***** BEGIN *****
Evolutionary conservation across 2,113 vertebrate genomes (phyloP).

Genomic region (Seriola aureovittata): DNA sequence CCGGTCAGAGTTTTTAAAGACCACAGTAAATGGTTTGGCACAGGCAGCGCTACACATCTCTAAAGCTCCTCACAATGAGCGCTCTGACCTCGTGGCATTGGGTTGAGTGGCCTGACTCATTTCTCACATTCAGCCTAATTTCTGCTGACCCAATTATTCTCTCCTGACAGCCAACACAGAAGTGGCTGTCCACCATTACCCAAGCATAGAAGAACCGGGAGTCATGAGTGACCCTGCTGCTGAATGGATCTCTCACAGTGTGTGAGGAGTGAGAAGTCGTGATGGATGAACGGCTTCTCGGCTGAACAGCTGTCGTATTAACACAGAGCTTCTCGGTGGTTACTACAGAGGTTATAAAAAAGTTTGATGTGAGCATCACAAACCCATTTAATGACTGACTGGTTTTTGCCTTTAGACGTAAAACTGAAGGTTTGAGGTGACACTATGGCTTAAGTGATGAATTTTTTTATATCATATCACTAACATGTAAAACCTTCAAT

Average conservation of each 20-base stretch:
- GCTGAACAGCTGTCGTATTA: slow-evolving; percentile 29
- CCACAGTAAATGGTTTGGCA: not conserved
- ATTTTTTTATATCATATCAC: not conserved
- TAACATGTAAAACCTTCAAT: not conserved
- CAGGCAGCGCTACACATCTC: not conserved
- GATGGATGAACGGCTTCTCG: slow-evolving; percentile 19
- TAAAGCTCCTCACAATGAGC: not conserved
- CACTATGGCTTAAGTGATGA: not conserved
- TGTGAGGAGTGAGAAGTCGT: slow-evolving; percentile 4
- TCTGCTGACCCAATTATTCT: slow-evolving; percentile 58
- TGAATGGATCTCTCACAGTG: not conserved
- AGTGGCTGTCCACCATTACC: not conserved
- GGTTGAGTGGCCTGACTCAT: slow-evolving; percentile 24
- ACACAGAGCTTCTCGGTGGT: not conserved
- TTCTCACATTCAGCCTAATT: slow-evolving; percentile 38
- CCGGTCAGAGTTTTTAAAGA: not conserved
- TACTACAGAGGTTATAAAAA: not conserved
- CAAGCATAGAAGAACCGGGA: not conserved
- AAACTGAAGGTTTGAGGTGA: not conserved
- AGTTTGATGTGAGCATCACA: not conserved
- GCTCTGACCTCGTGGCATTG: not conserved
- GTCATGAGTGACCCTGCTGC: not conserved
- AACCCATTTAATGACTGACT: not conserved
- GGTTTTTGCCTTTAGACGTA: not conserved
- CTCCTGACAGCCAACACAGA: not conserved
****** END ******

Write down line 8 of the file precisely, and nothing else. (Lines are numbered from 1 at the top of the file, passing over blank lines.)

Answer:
- CAGGCAGCGCTACACATCTC: not conserved